How to Prepare for Your First Meeting With a Florist

How to Prepare for Your First Meeting With a Florist

Preparing for your first florist meeting can be daunting. With so many options out there, where do you begin? We asked Bloomerent florists in our community to share some of their tips in order to make sure your first meeting is a breeze. 

1. Research your Florist

When you’re first connected to a florist, we suggest heading straight to Google to start your research. Check out their website, click through their Instagram and finally, read some reviews to make sure they come highly recommended by past customers. Bonus: if you’re meeting with a Bloomerent florist, we already did all of the above work for you. 

When searching for the perfect florist for your wedding day, I highly suggest a phone call first. Ask about their experience and request referrals or ask them to direct you to a website where you can read recent reviews. Also, request to see their portfolio online or have them send photos of their work via email or Dropbox!
— Sarah Parlos, owner of One Fine Day

Before investing your time and theirs in a meeting, you want to make sure that you like their work and think they can accurately capture your vision.

2. Know your Budget & Location

Having an idea of what you want to spend on your wedding flowers and where you want to get married is important. Every florist we spoke to mentioned that walking in with a floral budget will ensure that everyone is on the same page and the quote you receive will be fair. Typically, flowers account for 10-15% of your overall budget. Creating beautiful centerpieces starts with sourcing flowers (whether they’re locally sourced or flown across the ocean), long hours spent creating the arrangements and then additional labor to deliver and set them up, among other things. 

Ask how pricing works. I’m one of the few florists that will break out labor from the materials cost and show the amount of hours it takes to create the wedding flowers. When brides can see the math, the total cost can make more sense to them. If you see a bouquet for $250 because the florist is factoring in the labor with a higher markup, it can seem like a rip off. But it takes an hour to create the bouquet, on top of sourcing the flowers, prepping them, etc.
— Carly Cylinder, owner of Flour LA, NYC and Dallas

Where you get married can also drastically impact your bottom line. If you’re getting married in Manhattan versus upstate New York, the prices of flowers will vary. Delivery cost can also add up. If you’re looking to keep the cost of your flowers down, consider booking a florist that is local to your venue. Finally, depending on your venue, you may have to use their preferred florist. It’s best to ask the venue about this requirement before signing a venue or florist contract so there are no surprises later.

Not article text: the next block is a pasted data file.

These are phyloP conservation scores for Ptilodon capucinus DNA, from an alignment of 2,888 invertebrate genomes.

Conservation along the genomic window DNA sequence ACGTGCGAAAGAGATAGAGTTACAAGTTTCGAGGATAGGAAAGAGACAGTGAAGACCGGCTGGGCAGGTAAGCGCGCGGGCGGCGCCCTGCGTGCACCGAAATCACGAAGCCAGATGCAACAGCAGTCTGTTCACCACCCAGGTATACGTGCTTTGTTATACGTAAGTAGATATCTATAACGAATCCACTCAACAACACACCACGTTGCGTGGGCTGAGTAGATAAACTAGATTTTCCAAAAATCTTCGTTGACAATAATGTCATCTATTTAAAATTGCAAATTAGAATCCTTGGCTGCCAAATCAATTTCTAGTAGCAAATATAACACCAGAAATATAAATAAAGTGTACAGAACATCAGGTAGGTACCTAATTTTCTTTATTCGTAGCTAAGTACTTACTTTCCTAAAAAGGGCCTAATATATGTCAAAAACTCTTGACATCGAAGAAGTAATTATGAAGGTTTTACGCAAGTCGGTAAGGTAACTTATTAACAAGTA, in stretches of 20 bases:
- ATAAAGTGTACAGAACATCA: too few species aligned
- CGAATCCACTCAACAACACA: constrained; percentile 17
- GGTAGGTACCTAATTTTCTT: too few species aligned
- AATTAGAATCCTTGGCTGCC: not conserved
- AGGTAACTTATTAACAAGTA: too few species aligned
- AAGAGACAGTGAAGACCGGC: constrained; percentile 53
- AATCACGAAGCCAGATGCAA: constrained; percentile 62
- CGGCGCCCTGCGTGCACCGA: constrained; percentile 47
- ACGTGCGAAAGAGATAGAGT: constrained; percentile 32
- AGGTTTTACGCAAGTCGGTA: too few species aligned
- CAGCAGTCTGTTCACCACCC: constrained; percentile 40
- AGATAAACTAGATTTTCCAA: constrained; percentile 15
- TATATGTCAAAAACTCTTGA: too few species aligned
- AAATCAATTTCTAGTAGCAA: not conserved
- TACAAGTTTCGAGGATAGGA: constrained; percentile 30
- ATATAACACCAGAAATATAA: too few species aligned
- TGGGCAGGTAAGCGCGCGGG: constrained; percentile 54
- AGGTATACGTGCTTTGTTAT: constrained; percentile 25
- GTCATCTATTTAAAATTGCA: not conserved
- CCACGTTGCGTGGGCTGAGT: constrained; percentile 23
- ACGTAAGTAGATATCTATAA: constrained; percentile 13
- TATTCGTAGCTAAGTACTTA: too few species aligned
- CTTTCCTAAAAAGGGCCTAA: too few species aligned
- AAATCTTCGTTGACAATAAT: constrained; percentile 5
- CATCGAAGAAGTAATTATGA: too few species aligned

3. Spend Time on Pinterest

We’re aware that not everyone spends as much time on Pinterest as we do, but before your first meeting with a florist you should have a few ideas about what kind of flowers you want, from type of flowers to color scheme and beyond. Do you want tall centerpieces or low? How about a mix of both? This goes back to budget as certain flowers are only available during specific months and are more expensive when they’re not in season. If budget is a big concern, ask your florist what’s in season or local in your wedding month. 

Ask where they source their flowers. Do you aim to source seasonally? If you florist is shipping flowers from Holland even though they are blooming locally, not only are the costs of shipping wasteful and higher, but the carbon footprint is unnecessarily large. Sourcing locally and seasonally is best for budget and environmental practices.
— Lindsey Neff, owner of Larkspur Botanicals


4. Number and Placement of Flowers

We’re back to the B word: budget. It’s so important to have a ballpark budget for all things wedding so that you’re making the most of your meetings. Talk to your venue about what your ceremony and reception will look like so that you have an idea of where you want flowers to be placed throughout your wedding. Do you want centerpieces on the cocktail hour tables? Do you want a huppah or canopy for the ceremony?

It’s nice to ask about ‘special people’ involved in your big day and if you want them to have a mini boutonniere, carry a single stem, wear a flower cuff or bracelet, tuck a bloom in their hair, etc. Some folks may not be featured prominently in your bridal party or announced in the reception but it’s a nice way to recognize them.
— Carly Ragosta, owner of BloomBar


5. Are You Sharing Your Flowers?

Whether you’re on a budget or able to splurge, sharing your flowers saves you money and reduces floral waste – all without sacrificing quality. If you're working with a Bloomerent florist, you always have the option to share your flowers at any point before your big day (we do urge you to decide sooner than later, however, so we can find you a match). If you're the first event, “Event A”, you pick your centerpieces with your florist and they will pick up your shared centerpieces after your event to refresh overnight. As the second event, “Event B”, you will opt into another events centerpieces and work with the same florist for all additional floral needs. Both events save money for going green! 

Lastly, asking what details should be ready for the first meeting is a great question! Especially if you haven’t met with any other florists yet and don’t know what to expect. It’ll help everything go as smoothly as possible for both the florist and customer
— Rachel Gordon, owner of Taproot Flowers


Have a question? Want to connect with a florist? Email us or let us know below!
*All florists featured in this blog are Bloomerent florists